COLLABORATION AND THE INTERNATIONAL SOCIETY OF PHYSICAL AND REHABILITATION MEDICINE
John L. Melvin, M.D. (Moss Rehab Hospital, Philadelphia, PA, USA)
If our efforts are successful, there will be an international organization composed of national societies of Physical Medicine and Rehabilitation Specialists, and of individual physicians regardless of specialty who have an interest in rehabilitation. Such an organization provides the potential for access to physicians to participate in international collaborative rehabilitation activities. However, such potential can be achieved only if this International Society of Physical and Rehabilitation Medicine (ISOPRM) develops a mechanism for access to its physicians and their potential contributions. Until now, the international organizations of rehabilitation physicians have been most successful in holding periodic World Congresses, and less able to sustain other activities. This paper includes a number of suggestions designed to enable the ISOPRM to become a more active participant in future collaborative rehabilitation efforts.
Of most importance will be the development of a supportive structure which enhances communication, both between the ISOPRM and external organizations, and among its officers, committee members and members. This communication must be available continuously, channeled promptly to its intended addressees and productive of timely responses.
It will not be enough to have the mechanical support systems that facilitate communication. The ISOPRM will need to select its officers, committee members and other representatives on the basis of their commitment to contribute time regularly to the responsibilities they agree to assume. Enthusiasm for international activities must extend beyond the meetings at periodic Congresses if the ISOPRM is to contribute more broadly to the international rehabilitation community.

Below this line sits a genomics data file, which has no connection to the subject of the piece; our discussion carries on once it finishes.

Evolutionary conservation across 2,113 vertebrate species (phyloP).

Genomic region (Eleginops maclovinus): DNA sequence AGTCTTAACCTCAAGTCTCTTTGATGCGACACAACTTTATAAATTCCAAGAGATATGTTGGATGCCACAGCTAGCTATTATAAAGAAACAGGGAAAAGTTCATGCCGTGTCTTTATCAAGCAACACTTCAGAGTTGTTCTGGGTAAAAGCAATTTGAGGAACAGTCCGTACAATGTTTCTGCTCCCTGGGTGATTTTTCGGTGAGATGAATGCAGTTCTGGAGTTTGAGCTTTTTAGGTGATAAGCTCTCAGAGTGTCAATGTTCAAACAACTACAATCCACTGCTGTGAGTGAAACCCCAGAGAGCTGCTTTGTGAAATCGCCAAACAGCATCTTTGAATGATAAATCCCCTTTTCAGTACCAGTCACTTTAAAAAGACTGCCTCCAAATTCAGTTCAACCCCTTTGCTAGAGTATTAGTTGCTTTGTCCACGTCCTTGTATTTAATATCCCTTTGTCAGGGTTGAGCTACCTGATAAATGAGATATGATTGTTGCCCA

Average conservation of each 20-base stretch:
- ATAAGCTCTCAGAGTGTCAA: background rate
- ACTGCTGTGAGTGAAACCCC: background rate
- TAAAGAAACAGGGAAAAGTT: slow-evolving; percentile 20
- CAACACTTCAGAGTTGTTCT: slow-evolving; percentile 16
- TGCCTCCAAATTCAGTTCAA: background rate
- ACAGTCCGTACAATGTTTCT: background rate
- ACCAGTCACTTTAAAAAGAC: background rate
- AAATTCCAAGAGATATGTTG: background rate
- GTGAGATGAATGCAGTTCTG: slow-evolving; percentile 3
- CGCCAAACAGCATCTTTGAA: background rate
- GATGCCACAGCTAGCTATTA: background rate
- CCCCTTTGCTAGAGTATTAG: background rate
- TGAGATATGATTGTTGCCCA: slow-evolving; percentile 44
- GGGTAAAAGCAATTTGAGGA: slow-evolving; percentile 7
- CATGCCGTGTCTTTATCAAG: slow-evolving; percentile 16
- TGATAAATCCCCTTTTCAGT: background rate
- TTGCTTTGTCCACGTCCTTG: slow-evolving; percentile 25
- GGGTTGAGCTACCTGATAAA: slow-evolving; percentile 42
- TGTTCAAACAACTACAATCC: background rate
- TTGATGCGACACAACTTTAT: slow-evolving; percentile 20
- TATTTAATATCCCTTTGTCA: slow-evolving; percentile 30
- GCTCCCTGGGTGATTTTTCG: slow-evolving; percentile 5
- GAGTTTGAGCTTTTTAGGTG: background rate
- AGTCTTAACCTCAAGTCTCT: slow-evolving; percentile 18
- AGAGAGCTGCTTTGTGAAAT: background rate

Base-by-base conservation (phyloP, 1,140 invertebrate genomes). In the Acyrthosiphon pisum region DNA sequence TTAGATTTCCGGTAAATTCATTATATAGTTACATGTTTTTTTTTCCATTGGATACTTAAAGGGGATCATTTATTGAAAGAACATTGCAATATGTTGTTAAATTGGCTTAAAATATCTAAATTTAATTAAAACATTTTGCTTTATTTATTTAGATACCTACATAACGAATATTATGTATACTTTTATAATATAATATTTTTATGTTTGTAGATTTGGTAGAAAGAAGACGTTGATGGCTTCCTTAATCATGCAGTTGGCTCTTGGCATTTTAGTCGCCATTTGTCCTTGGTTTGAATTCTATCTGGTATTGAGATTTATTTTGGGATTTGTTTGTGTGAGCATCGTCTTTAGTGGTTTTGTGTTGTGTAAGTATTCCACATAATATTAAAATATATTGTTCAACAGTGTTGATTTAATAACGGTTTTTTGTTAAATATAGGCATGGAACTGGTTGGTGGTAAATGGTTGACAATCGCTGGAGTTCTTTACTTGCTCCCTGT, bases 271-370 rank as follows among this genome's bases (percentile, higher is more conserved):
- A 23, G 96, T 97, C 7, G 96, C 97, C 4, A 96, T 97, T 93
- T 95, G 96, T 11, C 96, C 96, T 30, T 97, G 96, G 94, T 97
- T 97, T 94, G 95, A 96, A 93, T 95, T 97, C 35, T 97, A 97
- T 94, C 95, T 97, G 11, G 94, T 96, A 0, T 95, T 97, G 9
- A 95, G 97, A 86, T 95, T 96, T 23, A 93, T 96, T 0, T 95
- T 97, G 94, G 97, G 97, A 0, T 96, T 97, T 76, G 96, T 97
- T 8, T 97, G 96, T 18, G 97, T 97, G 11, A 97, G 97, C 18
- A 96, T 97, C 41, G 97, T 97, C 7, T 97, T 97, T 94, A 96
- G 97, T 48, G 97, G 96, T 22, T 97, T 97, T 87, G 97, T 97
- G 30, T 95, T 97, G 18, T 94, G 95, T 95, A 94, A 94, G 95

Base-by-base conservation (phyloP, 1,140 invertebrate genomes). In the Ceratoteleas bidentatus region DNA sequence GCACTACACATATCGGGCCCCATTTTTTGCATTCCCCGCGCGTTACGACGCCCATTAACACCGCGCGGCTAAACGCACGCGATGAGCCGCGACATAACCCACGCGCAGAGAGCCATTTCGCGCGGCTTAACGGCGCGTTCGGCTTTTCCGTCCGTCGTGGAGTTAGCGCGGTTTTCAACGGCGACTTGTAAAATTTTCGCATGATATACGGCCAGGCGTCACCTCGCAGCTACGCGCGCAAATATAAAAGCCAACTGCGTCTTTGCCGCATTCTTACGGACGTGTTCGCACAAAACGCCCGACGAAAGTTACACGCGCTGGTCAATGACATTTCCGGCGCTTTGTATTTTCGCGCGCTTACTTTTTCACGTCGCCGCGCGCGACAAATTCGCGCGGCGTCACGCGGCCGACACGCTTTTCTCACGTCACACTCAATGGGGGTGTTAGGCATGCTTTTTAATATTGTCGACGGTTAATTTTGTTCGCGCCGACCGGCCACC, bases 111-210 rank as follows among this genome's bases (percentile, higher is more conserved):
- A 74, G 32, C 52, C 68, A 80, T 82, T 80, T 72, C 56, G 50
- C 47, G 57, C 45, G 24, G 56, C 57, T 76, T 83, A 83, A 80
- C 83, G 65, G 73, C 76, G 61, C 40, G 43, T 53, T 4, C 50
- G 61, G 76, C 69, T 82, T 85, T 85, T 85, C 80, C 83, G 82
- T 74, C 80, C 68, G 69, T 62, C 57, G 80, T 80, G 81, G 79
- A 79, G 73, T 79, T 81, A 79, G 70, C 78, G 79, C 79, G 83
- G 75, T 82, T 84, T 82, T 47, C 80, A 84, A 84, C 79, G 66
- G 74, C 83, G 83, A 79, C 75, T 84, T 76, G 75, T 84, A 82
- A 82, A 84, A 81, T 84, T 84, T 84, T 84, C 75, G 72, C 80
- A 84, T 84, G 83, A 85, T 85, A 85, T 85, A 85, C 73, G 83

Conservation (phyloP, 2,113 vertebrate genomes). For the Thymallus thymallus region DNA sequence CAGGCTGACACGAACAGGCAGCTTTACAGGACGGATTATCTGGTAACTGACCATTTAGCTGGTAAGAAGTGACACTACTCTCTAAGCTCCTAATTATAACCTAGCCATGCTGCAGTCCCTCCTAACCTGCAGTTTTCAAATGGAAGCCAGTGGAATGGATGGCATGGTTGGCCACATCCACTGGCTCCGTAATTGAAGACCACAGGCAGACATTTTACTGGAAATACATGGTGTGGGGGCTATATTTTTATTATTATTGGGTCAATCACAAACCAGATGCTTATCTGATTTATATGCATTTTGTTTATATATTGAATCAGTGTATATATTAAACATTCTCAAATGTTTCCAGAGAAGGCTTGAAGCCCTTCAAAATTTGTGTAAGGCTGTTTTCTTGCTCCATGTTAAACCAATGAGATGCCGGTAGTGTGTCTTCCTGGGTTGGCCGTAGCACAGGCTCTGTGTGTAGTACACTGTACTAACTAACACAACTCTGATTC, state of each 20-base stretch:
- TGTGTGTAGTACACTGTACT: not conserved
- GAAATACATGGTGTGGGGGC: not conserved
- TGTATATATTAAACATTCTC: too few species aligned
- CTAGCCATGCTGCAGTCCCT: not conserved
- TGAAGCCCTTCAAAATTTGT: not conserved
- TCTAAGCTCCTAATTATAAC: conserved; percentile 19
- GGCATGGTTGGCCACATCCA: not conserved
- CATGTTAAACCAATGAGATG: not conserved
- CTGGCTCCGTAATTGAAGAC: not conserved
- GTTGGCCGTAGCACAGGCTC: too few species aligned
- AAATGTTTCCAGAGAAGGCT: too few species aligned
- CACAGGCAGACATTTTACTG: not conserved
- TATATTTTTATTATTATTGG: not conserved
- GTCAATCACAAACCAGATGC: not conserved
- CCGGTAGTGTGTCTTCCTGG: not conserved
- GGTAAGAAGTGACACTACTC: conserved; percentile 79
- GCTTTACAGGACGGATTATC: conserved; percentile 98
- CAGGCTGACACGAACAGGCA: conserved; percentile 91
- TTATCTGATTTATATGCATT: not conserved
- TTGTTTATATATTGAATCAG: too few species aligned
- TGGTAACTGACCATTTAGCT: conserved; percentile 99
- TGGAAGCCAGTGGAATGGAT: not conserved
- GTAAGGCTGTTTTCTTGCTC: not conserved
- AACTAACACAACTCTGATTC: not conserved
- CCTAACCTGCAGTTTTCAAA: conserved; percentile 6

"REHABILITATION--A Cooperative Venture in the Twenty-First Century"
By: Susan B. Parker, Secretary General, Rehabilitation International
Rehabilitation involves the whole person. The field of rehabilitation practice now includes vigorous applications to stimulate improvement of the individual's physical and mental functioning. Such practice now applies successful medical and psychological rehabilitation models to the social and vocational life skills areas. The frequently referenced statistic that 10 percent of the world's five billion persons are disabled people will not decrease in the 21st century. WHO postulates that the numbers of disabled children will increase in developing countries by 40 percent between 1990 and 2025. Developed countries will see a 15 percent decrease for the same time period if present trends continue. Western developed countries now note that the expected mean age increase within their national populations will call for social programs aimed at older persons with disabilities. Thus, the demand for rehabilitation services will escalate. The call for rehabilitation services to meet, for example, the needs of a child who is psychologically traumatized by war, born with birth defects caused by industrial pollution, or unable to walk due to micro-nutrient deficiencies will compete for world resources with older persons experiencing disability due to the normal aging process. Our collective challenge is to alter existing aid patterns to accommodate the diverse calls for help through rehabilitation.
INTERNATIONAL REHABILITATION MEDICINE: COORDINATION & COOPERATION
Enrico Pupulin (World Health Organization, Geneva, Switzerland)
Rehabilitation as defined by the UN Standard Rules on the Equalization of Opportunities for Persons with Disabilities refers to a process aimed at enabling persons with disabilities to maintain their highest level of independence within their own society. There is a need to provide services as close as possible to where disabled people live. Rehabilitation includes a wide variety of multi-disciplinary, intersectoral role players, especially persons with disabilities who have to define their own rehabilitation needs. The traditional prescriptive medicine approach will have to realign with this process. Coordination of multidisciplinary expertise is needed in a collaborative milieu with other sectors, such as education, labour, social services and the environment, and in consultation with Disabled Peoples' Organizations.
Discussion of international rehabilitation starting with personal views of Dr. Howard A.
Rusk and the growth of rehabilitation across borders. Discussion would include the activities of the World Rehabilitation Fund in different parts of the world including my personal experiences in Asia and Europe.